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Growth fees & those who keep crying wolf

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POSTED May 21, 2010 2:43 a.m.
Should growth pay its own way?

It is a concept that is being shouted down as some in the development community are using The Great Recession as an excuse to promote wholesale slashing of growth fees.

Growth fees by definition are to cover the costs of adding additional housing. Before Proposition 13 and other tax initiatives, cities had other ways to pick up the tab. Now – with revenues shrinking – any move to slash growth fees to stimulate growth will only result in putting cities – and the people they serve - farther behind the eight ball.

That is why Manteca’s municipal staff proposed tossing storm drain maintenance and operations into the landscape maintenance district assessment for the proposed 93-home Silva Estates neighborhood southeast of Union Road and the Woodward Avenue intersection.

That is on top of assessments for common landscaping and sound walls, street lights, and neighborhood park maintenance.

Jim Rachels with the Manteca-based MCR Engineering firm got the City Council, though, not to impose the storm costs on the Silva Estates landscape maintenance district and for good reason.

As it was written, it was an open checkbook for escalating expenses. Unlike the park and landscape maintenance as well as street lights the city has no way of knowing the cost in the future.

The fee as proposed would have been $30 per year initially to essentially cover the storm basin filter maintenance and its eventual replacement.

The city, meanwhile, has close to a $1 million annual need for storm drains that is taking money out of the general fund. If there was some other funding source, the general fund right now would be just $2.8 million in the hole instead of $3.8 million. And when revenues are normal it would mean Manteca could have at least seven more cops working if the storm run-off system expenses were covered in another fashion.

It would be unfair to expose buyers of homes in one subdivision to untold future liability. Yet it is also unfair to make existing Manteca residents pick up the cost of basic storm system operations for a new neighborhood when those costs would be avoided if the subdivision simply wasn’t developed.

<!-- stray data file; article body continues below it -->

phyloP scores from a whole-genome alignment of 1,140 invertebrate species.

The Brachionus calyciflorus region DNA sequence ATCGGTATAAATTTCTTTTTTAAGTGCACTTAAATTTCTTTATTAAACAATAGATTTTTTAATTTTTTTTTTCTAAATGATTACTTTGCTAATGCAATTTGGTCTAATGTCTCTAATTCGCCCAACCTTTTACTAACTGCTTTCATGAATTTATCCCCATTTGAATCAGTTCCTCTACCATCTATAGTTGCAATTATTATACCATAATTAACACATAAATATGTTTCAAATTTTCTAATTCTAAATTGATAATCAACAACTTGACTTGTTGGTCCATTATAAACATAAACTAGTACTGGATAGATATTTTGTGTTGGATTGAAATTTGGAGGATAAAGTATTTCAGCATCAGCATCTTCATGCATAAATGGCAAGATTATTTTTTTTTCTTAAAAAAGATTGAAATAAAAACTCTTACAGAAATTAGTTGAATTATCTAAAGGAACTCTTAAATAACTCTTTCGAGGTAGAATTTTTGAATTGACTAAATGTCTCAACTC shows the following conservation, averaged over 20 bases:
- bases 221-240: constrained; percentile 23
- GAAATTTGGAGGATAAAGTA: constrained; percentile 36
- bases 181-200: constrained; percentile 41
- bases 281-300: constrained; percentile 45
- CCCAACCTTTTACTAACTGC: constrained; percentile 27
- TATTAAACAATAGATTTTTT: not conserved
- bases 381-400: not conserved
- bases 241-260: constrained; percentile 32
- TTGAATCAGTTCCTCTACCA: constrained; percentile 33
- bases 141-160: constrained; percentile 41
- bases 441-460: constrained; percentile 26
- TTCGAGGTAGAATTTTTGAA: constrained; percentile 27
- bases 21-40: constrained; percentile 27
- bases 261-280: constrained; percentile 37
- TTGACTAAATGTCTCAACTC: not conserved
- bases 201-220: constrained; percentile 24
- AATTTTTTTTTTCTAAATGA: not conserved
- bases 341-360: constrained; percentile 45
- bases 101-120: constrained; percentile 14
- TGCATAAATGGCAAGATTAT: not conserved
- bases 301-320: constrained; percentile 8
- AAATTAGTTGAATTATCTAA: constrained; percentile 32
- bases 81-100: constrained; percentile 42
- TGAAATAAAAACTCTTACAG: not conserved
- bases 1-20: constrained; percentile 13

That is why the council should consider a middle ground that doesn’t exactly meet all of the costs those homes impose on the storm system yet at the same time doesn’t open them to unforeseen financial exposure.

The city should consider a policy that addresses the one constant they have control over - the cost of the filter system required by the state at the time a subdivision is approved.

In the case of Silva Estates, the cost would be $30 a year to start with future increases tied to the consumer price index and nothing else.

If down the road the state imposes a filter that is three times as expensive, as an example, the homeowners in the neighborhood would only be on hook for a yearly fee of $30 plus whatever point subsequent annual inflation adjustments to the fee.

That way you don’t expose the buyers of the new homes to unforeseen liability nor do you shift the cost of growth onto existing residents by essentially forcing a cutback in service levels.

As for the cry and hue over growth fees now that the economy has soured, the development community has to stop acting like they have a bad case of sticker shock.

The idea behind Proposition 13 and subsequent tax initiative passed by California voters was for fairness and transparency in how we pay for government services.

Before, all of the costs itemized on the list of growth fees as well as landscape maintenance districts were hidden. We now have a much clearer picture of what each home built costs the city to service.

Manteca’s existing leadership took a calculated risk at suspending the sewer allocation fees collected simply to assure capacity set aside at the wastewater treatment plant for specific projects. In the truest sense, they really are bonus bucks as they are not justified in the manner of traditional growth fees.

Manteca provided relief for the development community even though one could argue that they really didn’t need to since Manteca in 2009 built and sold 37 times the number of homes than Modesto despite being about a quarter of that city’s size.

It is time for more sensible heads to prevail in the development community such as the rationalization made by Rachels instead of having some going around crying wolf.
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